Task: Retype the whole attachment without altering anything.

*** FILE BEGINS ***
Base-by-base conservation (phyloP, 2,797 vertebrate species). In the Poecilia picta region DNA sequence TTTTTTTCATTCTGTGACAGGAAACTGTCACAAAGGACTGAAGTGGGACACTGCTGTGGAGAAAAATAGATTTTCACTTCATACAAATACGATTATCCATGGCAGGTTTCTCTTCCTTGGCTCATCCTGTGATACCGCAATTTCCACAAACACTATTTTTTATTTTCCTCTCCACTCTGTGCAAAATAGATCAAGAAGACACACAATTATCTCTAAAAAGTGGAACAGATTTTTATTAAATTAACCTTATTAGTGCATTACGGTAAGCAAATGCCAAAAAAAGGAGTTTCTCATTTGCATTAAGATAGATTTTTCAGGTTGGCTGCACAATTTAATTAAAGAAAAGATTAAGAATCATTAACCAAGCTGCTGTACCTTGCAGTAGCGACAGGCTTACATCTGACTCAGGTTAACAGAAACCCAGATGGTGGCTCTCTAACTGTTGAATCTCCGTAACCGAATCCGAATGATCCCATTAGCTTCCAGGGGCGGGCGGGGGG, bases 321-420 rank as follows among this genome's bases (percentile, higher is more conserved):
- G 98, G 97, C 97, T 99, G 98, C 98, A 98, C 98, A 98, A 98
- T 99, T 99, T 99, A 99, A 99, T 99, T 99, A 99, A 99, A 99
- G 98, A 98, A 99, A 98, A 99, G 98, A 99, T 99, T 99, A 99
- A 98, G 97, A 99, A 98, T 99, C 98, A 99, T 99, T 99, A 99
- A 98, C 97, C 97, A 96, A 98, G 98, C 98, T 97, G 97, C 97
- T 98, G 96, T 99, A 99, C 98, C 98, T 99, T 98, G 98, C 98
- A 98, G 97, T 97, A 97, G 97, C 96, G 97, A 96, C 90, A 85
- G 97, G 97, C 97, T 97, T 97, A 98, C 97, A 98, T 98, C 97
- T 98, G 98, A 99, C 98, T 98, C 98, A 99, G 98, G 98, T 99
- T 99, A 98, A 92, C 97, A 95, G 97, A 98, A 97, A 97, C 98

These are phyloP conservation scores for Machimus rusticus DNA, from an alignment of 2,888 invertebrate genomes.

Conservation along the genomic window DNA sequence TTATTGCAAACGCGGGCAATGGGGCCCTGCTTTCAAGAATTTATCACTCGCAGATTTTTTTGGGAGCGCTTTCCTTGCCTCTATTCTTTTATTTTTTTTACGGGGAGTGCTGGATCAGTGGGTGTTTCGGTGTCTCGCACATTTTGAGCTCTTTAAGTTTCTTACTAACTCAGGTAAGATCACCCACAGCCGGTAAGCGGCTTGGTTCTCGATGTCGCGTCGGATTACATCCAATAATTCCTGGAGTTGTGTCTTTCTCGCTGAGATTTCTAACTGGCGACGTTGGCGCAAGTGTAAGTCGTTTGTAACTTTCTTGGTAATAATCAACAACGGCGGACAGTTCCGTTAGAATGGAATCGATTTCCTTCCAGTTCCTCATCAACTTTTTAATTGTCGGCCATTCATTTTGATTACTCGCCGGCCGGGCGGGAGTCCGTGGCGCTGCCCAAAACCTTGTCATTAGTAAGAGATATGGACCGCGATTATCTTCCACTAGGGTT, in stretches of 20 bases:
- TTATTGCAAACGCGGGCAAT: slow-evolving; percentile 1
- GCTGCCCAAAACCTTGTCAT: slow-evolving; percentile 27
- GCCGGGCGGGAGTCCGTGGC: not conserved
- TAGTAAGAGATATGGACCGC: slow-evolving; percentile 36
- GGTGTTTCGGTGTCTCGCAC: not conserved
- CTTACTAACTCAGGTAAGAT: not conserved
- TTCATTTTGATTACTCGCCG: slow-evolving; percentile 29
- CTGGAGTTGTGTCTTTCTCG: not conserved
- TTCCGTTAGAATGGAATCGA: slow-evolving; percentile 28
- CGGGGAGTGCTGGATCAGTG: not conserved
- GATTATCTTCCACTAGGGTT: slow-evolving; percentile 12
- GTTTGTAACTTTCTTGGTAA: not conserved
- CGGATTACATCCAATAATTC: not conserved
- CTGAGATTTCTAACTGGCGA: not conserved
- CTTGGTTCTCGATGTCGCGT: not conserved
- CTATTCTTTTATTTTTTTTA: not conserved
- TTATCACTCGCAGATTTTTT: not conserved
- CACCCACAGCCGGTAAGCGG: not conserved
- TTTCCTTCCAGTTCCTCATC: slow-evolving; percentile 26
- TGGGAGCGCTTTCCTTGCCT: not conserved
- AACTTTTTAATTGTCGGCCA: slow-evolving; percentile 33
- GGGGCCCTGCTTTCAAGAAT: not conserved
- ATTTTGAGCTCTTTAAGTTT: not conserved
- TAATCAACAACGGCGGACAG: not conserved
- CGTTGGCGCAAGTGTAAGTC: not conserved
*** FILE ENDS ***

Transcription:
Base-by-base conservation (phyloP, 2,797 vertebrate species). In the Poecilia picta region DNA sequence TTTTTTTCATTCTGTGACAGGAAACTGTCACAAAGGACTGAAGTGGGACACTGCTGTGGAGAAAAATAGATTTTCACTTCATACAAATACGATTATCCATGGCAGGTTTCTCTTCCTTGGCTCATCCTGTGATACCGCAATTTCCACAAACACTATTTTTTATTTTCCTCTCCACTCTGTGCAAAATAGATCAAGAAGACACACAATTATCTCTAAAAAGTGGAACAGATTTTTATTAAATTAACCTTATTAGTGCATTACGGTAAGCAAATGCCAAAAAAAGGAGTTTCTCATTTGCATTAAGATAGATTTTTCAGGTTGGCTGCACAATTTAATTAAAGAAAAGATTAAGAATCATTAACCAAGCTGCTGTACCTTGCAGTAGCGACAGGCTTACATCTGACTCAGGTTAACAGAAACCCAGATGGTGGCTCTCTAACTGTTGAATCTCCGTAACCGAATCCGAATGATCCCATTAGCTTCCAGGGGCGGGCGGGGGG, bases 321-420 rank as follows among this genome's bases (percentile, higher is more conserved):
- G 98, G 97, C 97, T 99, G 98, C 98, A 98, C 98, A 98, A 98
- T 99, T 99, T 99, A 99, A 99, T 99, T 99, A 99, A 99, A 99
- G 98, A 98, A 99, A 98, A 99, G 98, A 99, T 99, T 99, A 99
- A 98, G 97, A 99, A 98, T 99, C 98, A 99, T 99, T 99, A 99
- A 98, C 97, C 97, A 96, A 98, G 98, C 98, T 97, G 97, C 97
- T 98, G 96, T 99, A 99, C 98, C 98, T 99, T 98, G 98, C 98
- A 98, G 97, T 97, A 97, G 97, C 96, G 97, A 96, C 90, A 85
- G 97, G 97, C 97, T 97, T 97, A 98, C 97, A 98, T 98, C 97
- T 98, G 98, A 99, C 98, T 98, C 98, A 99, G 98, G 98, T 99
- T 99, A 98, A 92, C 97, A 95, G 97, A 98, A 97, A 97, C 98

These are phyloP conservation scores for Machimus rusticus DNA, from an alignment of 2,888 invertebrate genomes.

Conservation along the genomic window DNA sequence TTATTGCAAACGCGGGCAATGGGGCCCTGCTTTCAAGAATTTATCACTCGCAGATTTTTTTGGGAGCGCTTTCCTTGCCTCTATTCTTTTATTTTTTTTACGGGGAGTGCTGGATCAGTGGGTGTTTCGGTGTCTCGCACATTTTGAGCTCTTTAAGTTTCTTACTAACTCAGGTAAGATCACCCACAGCCGGTAAGCGGCTTGGTTCTCGATGTCGCGTCGGATTACATCCAATAATTCCTGGAGTTGTGTCTTTCTCGCTGAGATTTCTAACTGGCGACGTTGGCGCAAGTGTAAGTCGTTTGTAACTTTCTTGGTAATAATCAACAACGGCGGACAGTTCCGTTAGAATGGAATCGATTTCCTTCCAGTTCCTCATCAACTTTTTAATTGTCGGCCATTCATTTTGATTACTCGCCGGCCGGGCGGGAGTCCGTGGCGCTGCCCAAAACCTTGTCATTAGTAAGAGATATGGACCGCGATTATCTTCCACTAGGGTT, in stretches of 20 bases:
- TTATTGCAAACGCGGGCAAT: slow-evolving; percentile 1
- GCTGCCCAAAACCTTGTCAT: slow-evolving; percentile 27
- GCCGGGCGGGAGTCCGTGGC: not conserved
- TAGTAAGAGATATGGACCGC: slow-evolving; percentile 36
- GGTGTTTCGGTGTCTCGCAC: not conserved
- CTTACTAACTCAGGTAAGAT: not conserved
- TTCATTTTGATTACTCGCCG: slow-evolving; percentile 29
- CTGGAGTTGTGTCTTTCTCG: not conserved
- TTCCGTTAGAATGGAATCGA: slow-evolving; percentile 28
- CGGGGAGTGCTGGATCAGTG: not conserved
- GATTATCTTCCACTAGGGTT: slow-evolving; percentile 12
- GTTTGTAACTTTCTTGGTAA: not conserved
- CGGATTACATCCAATAATTC: not conserved
- CTGAGATTTCTAACTGGCGA: not conserved
- CTTGGTTCTCGATGTCGCGT: not conserved
- CTATTCTTTTATTTTTTTTA: not conserved
- TTATCACTCGCAGATTTTTT: not conserved
- CACCCACAGCCGGTAAGCGG: not conserved
- TTTCCTTCCAGTTCCTCATC: slow-evolving; percentile 26
- TGGGAGCGCTTTCCTTGCCT: not conserved
- AACTTTTTAATTGTCGGCCA: slow-evolving; percentile 33
- GGGGCCCTGCTTTCAAGAAT: not conserved
- ATTTTGAGCTCTTTAAGTTT: not conserved
- TAATCAACAACGGCGGACAG: not conserved
- CGTTGGCGCAAGTGTAAGTC: not conserved